In Batumi (at the Ministry of Education, Culture and Sport of the Autonomous Republic of Ajara) we meet with Minister Giorgi Tavamaishvili and the Head of Department of Culture, Irine Surmanidze, to discuss potential cooperation with Borderland Academy. Later, Krystof Czyzewski made a lecture to the cultural management course students at Batumi Art Teaching University – with translation by Levan Khetaguri. He spoke about what interested him most in contemporary art – work that is about empathy and social engagement. He spoke of how theatre work in Sejny drew its inspiration not just from local stories but from other places, such as Indonesia, working with different disciplines. Students at the university spend their first year following a standard university arts curriculum and only in their second year choose a speciality – cultural management, media studies, theatre studies, marketing, cultural economy. Several students wanted more detail of the summer academy and how to apply for future editions. There were also discussions about the possibility of a Georgian summer academy.
We have a brief walk in between the monumental buildings of Batumi, from the old town, past immense public art sculptures on every available roundabout, along the lengthy sea boulevard – which recreates a variety of world architecture including a greek acropolis, an Italian piazza and so on. And of course, we also find Medea in the rain… Much of this has been constructed since 2007 – a playground for contemporary architects, with a lot of gold trimmings and glittering statues. Undoubtably a popular location with the crowds of tourists is the summer is the all singing and dancing fountains at Batumi Pier – with a line of speakers blasting out (of all things on such a wet evening as this) a popular Polish song from the 1964 by Filipinki. Menawhile, towering far above us, the palm trees, the plasma screens and Circe’s niece, is the highest building in Batumi. The fate of the Technological University – with 37 floors – is uncertain. It currently remains empty.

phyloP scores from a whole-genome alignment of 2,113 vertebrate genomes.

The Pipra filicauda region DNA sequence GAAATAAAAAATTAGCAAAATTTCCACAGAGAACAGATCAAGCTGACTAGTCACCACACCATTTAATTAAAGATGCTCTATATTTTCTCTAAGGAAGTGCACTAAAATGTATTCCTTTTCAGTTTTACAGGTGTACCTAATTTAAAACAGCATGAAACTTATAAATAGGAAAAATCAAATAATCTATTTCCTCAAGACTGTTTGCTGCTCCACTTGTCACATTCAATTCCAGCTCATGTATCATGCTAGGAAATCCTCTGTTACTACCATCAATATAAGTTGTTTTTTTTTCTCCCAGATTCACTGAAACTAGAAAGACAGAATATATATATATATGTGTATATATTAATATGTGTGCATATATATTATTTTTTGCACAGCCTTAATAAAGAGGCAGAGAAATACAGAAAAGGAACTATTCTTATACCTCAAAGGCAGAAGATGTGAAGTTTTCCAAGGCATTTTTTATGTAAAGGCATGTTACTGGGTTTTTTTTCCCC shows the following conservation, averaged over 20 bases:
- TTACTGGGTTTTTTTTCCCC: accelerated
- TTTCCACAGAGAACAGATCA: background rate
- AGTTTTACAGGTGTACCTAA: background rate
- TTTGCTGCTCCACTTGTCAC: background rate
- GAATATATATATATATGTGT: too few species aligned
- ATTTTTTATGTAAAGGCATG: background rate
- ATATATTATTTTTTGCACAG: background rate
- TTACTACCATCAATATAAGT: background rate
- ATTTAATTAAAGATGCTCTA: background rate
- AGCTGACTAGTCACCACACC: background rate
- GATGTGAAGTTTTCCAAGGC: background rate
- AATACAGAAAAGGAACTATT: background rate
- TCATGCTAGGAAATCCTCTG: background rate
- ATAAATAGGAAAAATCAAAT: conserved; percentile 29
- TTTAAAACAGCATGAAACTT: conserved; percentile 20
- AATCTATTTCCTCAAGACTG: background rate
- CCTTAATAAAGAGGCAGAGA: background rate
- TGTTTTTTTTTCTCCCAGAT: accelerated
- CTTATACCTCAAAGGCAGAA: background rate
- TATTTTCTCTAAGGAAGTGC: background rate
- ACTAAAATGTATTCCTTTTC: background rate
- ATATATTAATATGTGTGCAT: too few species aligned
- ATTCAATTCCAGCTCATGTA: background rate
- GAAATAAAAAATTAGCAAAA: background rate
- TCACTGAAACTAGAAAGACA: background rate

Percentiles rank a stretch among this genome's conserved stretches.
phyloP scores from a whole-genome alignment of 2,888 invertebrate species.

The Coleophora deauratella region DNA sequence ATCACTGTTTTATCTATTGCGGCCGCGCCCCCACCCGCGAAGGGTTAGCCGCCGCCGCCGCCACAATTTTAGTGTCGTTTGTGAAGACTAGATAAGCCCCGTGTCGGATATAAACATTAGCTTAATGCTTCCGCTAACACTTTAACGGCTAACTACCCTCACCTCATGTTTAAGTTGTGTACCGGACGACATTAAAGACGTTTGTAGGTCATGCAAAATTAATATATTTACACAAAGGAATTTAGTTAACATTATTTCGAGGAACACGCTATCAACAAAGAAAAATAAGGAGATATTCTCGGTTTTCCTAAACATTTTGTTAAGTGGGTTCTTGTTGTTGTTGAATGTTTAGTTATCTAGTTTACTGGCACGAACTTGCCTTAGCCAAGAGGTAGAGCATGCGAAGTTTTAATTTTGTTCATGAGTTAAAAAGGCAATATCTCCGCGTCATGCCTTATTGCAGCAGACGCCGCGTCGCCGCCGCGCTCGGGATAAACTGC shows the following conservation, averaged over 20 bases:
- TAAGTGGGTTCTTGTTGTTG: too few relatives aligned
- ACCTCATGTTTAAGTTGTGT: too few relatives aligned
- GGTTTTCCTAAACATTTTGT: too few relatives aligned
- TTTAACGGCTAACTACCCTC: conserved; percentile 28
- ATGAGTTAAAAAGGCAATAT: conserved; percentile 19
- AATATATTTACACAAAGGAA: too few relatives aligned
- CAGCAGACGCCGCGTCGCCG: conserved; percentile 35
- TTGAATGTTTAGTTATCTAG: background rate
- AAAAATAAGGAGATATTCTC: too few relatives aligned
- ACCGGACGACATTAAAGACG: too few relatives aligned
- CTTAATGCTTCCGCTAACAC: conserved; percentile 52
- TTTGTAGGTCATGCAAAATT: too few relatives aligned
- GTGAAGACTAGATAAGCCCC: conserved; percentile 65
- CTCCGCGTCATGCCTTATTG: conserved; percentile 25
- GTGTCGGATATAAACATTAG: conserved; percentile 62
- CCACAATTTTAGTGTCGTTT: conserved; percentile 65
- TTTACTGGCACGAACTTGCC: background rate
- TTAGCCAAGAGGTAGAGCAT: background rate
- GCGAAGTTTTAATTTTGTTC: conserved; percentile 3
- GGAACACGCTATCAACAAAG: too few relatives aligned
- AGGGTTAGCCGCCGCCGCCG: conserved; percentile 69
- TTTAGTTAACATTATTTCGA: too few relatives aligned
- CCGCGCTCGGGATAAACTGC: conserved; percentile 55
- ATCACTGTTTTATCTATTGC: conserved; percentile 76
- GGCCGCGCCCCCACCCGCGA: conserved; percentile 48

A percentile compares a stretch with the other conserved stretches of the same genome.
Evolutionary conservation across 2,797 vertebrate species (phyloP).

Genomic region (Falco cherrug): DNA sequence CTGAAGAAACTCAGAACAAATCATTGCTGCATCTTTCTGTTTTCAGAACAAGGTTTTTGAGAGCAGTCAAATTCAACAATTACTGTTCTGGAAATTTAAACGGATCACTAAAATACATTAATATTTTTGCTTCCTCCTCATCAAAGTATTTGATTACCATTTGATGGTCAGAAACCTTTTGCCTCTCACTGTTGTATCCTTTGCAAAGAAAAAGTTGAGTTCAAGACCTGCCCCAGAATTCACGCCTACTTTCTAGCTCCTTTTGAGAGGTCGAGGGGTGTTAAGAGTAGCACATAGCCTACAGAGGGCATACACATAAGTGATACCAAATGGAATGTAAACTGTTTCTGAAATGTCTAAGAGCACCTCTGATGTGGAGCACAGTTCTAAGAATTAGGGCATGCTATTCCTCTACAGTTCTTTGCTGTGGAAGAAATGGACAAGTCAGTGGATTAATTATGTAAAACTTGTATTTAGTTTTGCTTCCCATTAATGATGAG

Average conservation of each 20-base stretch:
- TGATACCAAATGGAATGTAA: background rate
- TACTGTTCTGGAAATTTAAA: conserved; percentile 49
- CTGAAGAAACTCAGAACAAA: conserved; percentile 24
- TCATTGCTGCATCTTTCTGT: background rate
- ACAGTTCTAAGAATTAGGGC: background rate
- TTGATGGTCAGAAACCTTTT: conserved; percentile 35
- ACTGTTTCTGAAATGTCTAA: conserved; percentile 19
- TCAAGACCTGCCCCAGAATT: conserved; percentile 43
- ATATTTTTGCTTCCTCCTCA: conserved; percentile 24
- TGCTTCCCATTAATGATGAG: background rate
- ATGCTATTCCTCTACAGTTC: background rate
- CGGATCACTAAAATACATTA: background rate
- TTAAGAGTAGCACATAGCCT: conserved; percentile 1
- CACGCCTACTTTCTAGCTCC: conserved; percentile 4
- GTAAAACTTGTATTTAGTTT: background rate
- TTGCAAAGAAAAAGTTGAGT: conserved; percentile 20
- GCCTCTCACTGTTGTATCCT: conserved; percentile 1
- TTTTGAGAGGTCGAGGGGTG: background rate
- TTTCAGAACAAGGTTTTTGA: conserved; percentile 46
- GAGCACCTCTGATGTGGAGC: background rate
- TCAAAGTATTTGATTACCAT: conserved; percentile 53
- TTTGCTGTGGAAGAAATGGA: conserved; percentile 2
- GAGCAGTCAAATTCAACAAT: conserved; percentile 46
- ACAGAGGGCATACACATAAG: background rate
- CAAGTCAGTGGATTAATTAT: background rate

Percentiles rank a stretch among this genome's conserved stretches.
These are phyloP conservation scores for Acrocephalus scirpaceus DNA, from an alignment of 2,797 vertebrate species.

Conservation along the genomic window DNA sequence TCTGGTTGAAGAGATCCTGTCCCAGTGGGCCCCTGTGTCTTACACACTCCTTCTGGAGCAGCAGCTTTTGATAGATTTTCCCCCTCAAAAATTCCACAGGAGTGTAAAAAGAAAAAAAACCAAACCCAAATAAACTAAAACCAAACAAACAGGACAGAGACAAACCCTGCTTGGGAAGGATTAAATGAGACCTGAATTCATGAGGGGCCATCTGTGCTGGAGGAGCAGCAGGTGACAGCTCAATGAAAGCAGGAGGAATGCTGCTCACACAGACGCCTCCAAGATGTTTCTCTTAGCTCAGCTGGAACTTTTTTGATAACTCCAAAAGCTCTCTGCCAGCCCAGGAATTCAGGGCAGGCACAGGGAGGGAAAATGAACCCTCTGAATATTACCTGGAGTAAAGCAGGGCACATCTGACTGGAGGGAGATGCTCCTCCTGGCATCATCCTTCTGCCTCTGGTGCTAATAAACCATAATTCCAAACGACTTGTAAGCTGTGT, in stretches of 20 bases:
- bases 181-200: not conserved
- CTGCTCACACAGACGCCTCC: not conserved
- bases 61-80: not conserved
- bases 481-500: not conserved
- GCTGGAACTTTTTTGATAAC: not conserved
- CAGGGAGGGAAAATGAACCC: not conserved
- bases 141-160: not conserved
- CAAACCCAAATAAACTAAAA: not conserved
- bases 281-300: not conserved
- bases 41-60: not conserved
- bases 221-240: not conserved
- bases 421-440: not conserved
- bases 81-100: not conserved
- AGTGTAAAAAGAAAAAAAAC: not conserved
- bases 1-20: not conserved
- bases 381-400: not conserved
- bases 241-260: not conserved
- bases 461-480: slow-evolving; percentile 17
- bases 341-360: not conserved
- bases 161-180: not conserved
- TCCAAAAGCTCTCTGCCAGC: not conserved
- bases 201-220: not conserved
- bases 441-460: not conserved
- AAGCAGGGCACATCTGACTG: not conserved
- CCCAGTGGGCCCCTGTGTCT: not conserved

The next day Brendan Jackson made a presentation to students at the Art Academy about his artistic practice and the value of creative thinking. He summarised it as involving the spirit of cooperation, the spirit of curiousity, the spirit of simplicity. He spoke of collaborations with health workers, IT workers, community leaders, as well as with curators and other artists. He highlighted the following projects – a project in the Black Country, ‘A Most Peculiar Place’, an installation and exhibition; a film project with Geoff Broadway for the Olympics, ‘Raising the Sky’; the Atlantis project, work with Borderland and young people in Krasnogruda, Kėdainiai, Kaliningrad. He also gave some examples of work made by other artists he worked with in Laundry, an arts association based in the West Midlands of England. The session was translated by Levan Khetaguri.
The presentations at the Art Academy were organised with Nato Tskvitinidze from the Student Development Centre.
In the afternoon the Head of Department of Culture, Irine Surmanidze, joined us for a tour of Gori (or Apsaros), one of the most important Roman fortified towns in ancient Colchis (Western Georgia). Though excavation date the earliest settlement of this area to the 8th century BC, by the 2nd century AD it was a considerable Roman settlement. In the the sixteenth century it was occupied by the Ottomans and only rejoined Georgia in 1878. It has been a Museum since 1994. The fort is associated with the Apsyrtos, a Prince of Colchis who appears in the Greek epic poem ‘Argonautica’ – killed by Jason, he is supposed to be buried here. It is also believed to be the burial place of Saint Matthew, one of the original Apostles.
After a final meeting in the evening to share and summarise our findings and thoughts, we finally depart to Tbilisi, an 8 hour rocky road trip mostly made by truckers heading to and from Turkey. (No sleep till Warsaw…)